8A and 8B are circuit diagrams of the resistor-capacitor (RC) filters 81 and 82 described in the embodiment. Referring to FIG. 8A, the RC filter 81 includes a first resistor R 81 and a first capacitor C 81 coupled to serve as a high pass filter. Referring to FIG. 8B, the RC filter 82 includes a coupled second capacitor C 82 and a second resistor R 82 for use as a low pass filter. In another example, the RC filter 81 can be used in place of the LC filter 72 shown in Figures 7A and 7B. The RC filter 82 can be used instead of the LC filter 71 shown in Figs. 7A and 7B.

Figure 8C is a schematic diagram of resistor R 83 . Referring to FIG. 8C, the resistor R 83 includes a first contact 83-1, a second contact 83-2, and a resistive material between the first contact 83-1 and the second contact 83-2. 83-3 is used to provide resistance. The resistor R 83 can be used for the RC filter 81 or 82 shown in Figs. 8A and 8B, and can also be built in or embedded in the substrate or formed on the surface of the substrate.

9A to 9D are circuit diagrams of the band pass filters 91 to 94 described in the embodiment. Referring to Fig. 9A, the band pass filter 91 includes a capacitive band pass filter formed by a resistor R 91 and two capacitors C 91A and C 91B . Referring to FIG. 9B, the band pass filter 92 includes an inductive band pass filter formed by a resistor R 92 and two inductors L 92A and L 92B . Referring to Fig. 9C, the band pass filter 93 includes a T-type band pass filter formed by capacitors C 93A to C 93C and inductors L 93A to L 93C . Further, referring to FIG. 9D, the band pass filter 94 includes a type II band pass filter formed by capacitors C 94A to C 94C and inductors L 94A to L 94C . In an embodiment, each of the band pass filters 91 through 94 may be used in place of one or more of the LC filters 71 and 72 shown in Figures 7A and 7B.

Figures 10A and 10B are schematic views of surface adhesive elements 100 and 150. Referring to FIG. 10A, a surface mount device (SMD) 100 includes a first contact 101, a second contact 102, and a third contact 103 in the main body 104, and the filter in the embodiment of the present invention may be Surface mount elements of this type, such as LC filters 71 and 72, or RC filters 81 or 82, and the like. In addition, the main body 104 can also be one of a resistor, a capacitor and an inductor, that is, a resistor, a capacitor and an inductor component can also be a surface mount component of this type.

Referring to FIG. 10B, the first contact 151 of the surface adhesive component 150 is coupled to one end of the body 105, and the second contact 152 is coupled to the other end of the body 105. Similarly, filters, resistors, capacitors or inductors can also be used for this type of surface mount component.

10C is a schematic view of a substrate having at least one surface-adhesive element as described in the embodiment. Referring to FIG. 10C, the surface mount component 100 as shown in FIG. 10A or the first surface mount component 161 of the surface mount component 150 shown in FIG. 10B may be embedded in the substrate 160, or as shown in FIG. 10A. The surface mount component 100 shown or the second surface mount component 162 of the surface mount component 150 shown in FIG. 10B is coupled to the surface of the substrate 160. The conductive traces 165 and vias 166 allow the surface mount component 161 or 162 to be electrically coupled to other conductors or components in the substrate.

11A through 11C are schematic views of the inductors 170, 180, and 190 described in the embodiment. Inductors 170, 180 and 190 as shown in the surface plane of the inductor L 1 and L 2 shown in FIG. 10B and the second of the first adhesive member 7A in FIG inductor 150 of the same type of system for providing inductance. Referring to Figure 11A, the inductor 170 is a meander inductor. The inductor 180 in Fig. 11B is a spiral inductor. Referring to Figure 11C, the inductor 190 is a solenoid-type inductor that extends upwardly and downwardly on different layers of the substrate.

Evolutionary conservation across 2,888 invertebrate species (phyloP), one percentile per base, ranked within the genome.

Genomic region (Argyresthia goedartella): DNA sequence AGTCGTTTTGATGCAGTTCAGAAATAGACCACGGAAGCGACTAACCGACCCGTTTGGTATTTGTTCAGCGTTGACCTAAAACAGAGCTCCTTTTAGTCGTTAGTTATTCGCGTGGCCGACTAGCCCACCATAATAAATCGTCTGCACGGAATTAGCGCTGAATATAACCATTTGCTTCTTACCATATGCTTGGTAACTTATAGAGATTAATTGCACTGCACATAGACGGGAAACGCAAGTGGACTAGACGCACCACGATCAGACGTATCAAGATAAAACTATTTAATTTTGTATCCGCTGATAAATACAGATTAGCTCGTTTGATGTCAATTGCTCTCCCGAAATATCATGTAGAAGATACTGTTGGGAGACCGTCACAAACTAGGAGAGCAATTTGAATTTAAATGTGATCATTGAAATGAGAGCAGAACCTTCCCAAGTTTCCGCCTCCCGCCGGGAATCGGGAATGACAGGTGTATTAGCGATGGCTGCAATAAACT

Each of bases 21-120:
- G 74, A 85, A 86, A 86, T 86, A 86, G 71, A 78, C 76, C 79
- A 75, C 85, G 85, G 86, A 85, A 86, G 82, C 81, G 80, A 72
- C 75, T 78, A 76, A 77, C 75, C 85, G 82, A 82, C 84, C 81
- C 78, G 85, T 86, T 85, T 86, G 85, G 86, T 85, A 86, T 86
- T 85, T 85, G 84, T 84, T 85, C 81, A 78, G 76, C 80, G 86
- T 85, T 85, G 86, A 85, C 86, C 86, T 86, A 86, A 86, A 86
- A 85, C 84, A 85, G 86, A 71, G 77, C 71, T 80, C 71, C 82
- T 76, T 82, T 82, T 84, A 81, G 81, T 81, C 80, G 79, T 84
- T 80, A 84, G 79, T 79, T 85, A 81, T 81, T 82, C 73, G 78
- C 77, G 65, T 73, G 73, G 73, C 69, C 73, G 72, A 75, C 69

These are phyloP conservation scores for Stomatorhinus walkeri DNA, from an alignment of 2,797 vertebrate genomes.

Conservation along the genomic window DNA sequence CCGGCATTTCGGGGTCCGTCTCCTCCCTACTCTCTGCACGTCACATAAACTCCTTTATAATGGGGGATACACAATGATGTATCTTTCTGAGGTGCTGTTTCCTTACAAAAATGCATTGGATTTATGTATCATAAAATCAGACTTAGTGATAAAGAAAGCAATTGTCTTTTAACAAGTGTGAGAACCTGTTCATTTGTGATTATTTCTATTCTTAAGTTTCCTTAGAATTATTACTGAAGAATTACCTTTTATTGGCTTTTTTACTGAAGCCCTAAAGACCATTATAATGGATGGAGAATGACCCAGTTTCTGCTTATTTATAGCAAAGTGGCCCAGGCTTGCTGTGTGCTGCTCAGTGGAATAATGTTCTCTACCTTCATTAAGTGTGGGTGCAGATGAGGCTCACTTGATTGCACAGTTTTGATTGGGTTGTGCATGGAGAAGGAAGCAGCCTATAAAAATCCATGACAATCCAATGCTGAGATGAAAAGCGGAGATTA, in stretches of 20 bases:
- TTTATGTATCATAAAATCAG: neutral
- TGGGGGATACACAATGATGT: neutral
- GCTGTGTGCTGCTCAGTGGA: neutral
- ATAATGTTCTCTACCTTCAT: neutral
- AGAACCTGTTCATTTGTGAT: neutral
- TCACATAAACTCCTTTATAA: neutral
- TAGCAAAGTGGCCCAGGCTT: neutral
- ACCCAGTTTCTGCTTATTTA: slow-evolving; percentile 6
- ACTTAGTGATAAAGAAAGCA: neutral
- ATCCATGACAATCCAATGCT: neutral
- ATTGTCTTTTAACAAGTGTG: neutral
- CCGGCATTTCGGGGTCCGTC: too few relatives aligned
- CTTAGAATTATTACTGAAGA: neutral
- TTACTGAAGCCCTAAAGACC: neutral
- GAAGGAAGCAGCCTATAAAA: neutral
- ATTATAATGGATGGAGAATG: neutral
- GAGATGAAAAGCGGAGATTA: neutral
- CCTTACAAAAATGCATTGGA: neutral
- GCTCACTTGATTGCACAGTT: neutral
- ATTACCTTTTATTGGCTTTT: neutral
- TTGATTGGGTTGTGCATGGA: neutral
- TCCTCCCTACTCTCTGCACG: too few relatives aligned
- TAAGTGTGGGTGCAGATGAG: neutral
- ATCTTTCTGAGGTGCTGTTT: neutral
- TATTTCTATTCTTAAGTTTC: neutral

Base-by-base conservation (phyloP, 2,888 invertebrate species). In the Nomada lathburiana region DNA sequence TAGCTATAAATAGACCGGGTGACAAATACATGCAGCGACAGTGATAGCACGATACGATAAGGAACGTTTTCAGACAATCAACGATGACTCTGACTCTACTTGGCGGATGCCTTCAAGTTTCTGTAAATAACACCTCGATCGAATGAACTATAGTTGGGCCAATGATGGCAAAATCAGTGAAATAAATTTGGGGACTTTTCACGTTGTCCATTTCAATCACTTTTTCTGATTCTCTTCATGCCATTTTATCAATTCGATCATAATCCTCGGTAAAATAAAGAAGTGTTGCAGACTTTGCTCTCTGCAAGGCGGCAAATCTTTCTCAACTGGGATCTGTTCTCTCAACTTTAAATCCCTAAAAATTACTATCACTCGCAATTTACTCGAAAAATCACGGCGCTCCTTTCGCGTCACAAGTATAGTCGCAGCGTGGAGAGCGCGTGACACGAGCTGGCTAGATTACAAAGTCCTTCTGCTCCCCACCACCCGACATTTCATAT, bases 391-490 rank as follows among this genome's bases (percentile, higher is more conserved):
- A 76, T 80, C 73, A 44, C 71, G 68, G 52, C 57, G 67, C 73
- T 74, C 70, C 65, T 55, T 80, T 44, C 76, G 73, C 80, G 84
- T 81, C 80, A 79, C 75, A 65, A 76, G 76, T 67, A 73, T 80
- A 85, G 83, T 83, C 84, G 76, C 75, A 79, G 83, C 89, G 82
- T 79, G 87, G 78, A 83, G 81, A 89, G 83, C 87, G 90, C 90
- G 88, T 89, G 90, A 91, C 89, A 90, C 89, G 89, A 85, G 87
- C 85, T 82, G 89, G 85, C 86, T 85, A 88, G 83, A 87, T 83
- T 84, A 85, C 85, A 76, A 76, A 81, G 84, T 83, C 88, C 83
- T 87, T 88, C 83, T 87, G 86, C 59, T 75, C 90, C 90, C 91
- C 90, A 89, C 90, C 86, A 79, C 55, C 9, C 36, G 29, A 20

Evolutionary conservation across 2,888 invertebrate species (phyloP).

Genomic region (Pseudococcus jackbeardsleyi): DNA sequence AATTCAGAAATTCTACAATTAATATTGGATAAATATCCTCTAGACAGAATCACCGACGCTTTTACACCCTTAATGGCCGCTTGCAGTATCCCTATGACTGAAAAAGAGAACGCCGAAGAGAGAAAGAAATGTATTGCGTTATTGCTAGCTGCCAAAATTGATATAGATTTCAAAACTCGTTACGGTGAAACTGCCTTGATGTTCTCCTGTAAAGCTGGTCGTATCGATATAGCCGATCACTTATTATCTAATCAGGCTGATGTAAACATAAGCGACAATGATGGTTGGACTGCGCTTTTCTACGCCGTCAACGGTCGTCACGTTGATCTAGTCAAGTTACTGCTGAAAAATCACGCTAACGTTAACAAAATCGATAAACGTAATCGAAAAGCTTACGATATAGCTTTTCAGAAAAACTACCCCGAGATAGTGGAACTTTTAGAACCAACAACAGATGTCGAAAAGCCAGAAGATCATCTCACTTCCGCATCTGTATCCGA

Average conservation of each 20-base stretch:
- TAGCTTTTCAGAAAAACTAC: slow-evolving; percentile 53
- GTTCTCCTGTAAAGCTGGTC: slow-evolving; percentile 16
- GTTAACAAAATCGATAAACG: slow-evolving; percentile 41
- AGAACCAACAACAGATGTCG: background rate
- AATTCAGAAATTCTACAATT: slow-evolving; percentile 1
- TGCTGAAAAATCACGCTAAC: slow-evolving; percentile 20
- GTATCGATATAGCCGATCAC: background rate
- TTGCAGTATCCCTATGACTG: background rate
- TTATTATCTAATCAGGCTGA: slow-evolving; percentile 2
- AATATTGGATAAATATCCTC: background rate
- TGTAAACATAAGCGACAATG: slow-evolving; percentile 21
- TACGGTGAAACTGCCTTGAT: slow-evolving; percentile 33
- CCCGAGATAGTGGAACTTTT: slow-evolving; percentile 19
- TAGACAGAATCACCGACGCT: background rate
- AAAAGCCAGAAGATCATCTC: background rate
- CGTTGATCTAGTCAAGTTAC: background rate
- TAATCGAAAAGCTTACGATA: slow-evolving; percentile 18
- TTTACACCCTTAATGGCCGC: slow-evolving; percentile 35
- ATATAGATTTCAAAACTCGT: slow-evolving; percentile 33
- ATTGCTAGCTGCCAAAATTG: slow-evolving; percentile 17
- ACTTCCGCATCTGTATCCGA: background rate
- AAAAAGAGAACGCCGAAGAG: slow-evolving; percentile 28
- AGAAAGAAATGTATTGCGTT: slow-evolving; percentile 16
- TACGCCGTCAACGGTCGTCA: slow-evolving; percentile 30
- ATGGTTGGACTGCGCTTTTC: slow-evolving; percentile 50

Figure 12A is a perspective view of an embodiment capacitive device 200. Referring to FIG. 12A, the capacitor device 200 includes a first conductor planar plane 201 and a second conductor plane layer 202 isolated from the first conductor plane layer 201. The first capacitor C 201 , the second capacitor C 202 , and the filter 205 of the capacitor device 200 can be formed on the conductor plane layers 201 and 202 by a process such as patterning and etching.

Figure 12B is a perspective view of another embodiment of the capacitive device 210. Referring to Fig. 12B, the capacitor device 210 includes a multilayer stack structure. The capacitor device 210 includes a first capacitor 241, a second capacitor 242 formed over the first capacitor 241, and a dielectric layer 243 formed between the capacitors 241 and 242. The first capacitor 241 includes a first capacitor C 241 and a second capacitor C 242 . Similarly, the second capacitor 242 includes a first capacitor C 243 and a second capacitor C 244 . The first capacitors C 241 and C 243 are connected in parallel with each other to increase the capacitance value provided. In addition, the second capacitors C 242 and C 244 are also connected in parallel with each other to increase the capacitance value provided. Further, the second capacitor 242 includes a filter 215 similar to the filter 205 shown in FIG. 12A. Filter 215 directs switching noise to one of capacitors C 241 , C 242 , C 243 , and C 244 in the multilayer stacked capacitor structure.

Although the capacitor device 210 disclosed in the embodiment of the present invention is a structure including a two-layer stack and a filter, those skilled in the art can understand that in other possible embodiments, the capacitor device 210 may also include three layers or Stacking of more layers. In addition, in other possible embodiments, the second capacitor 242 may also include more than two filters, and the first capacitor 241 may also include a filter.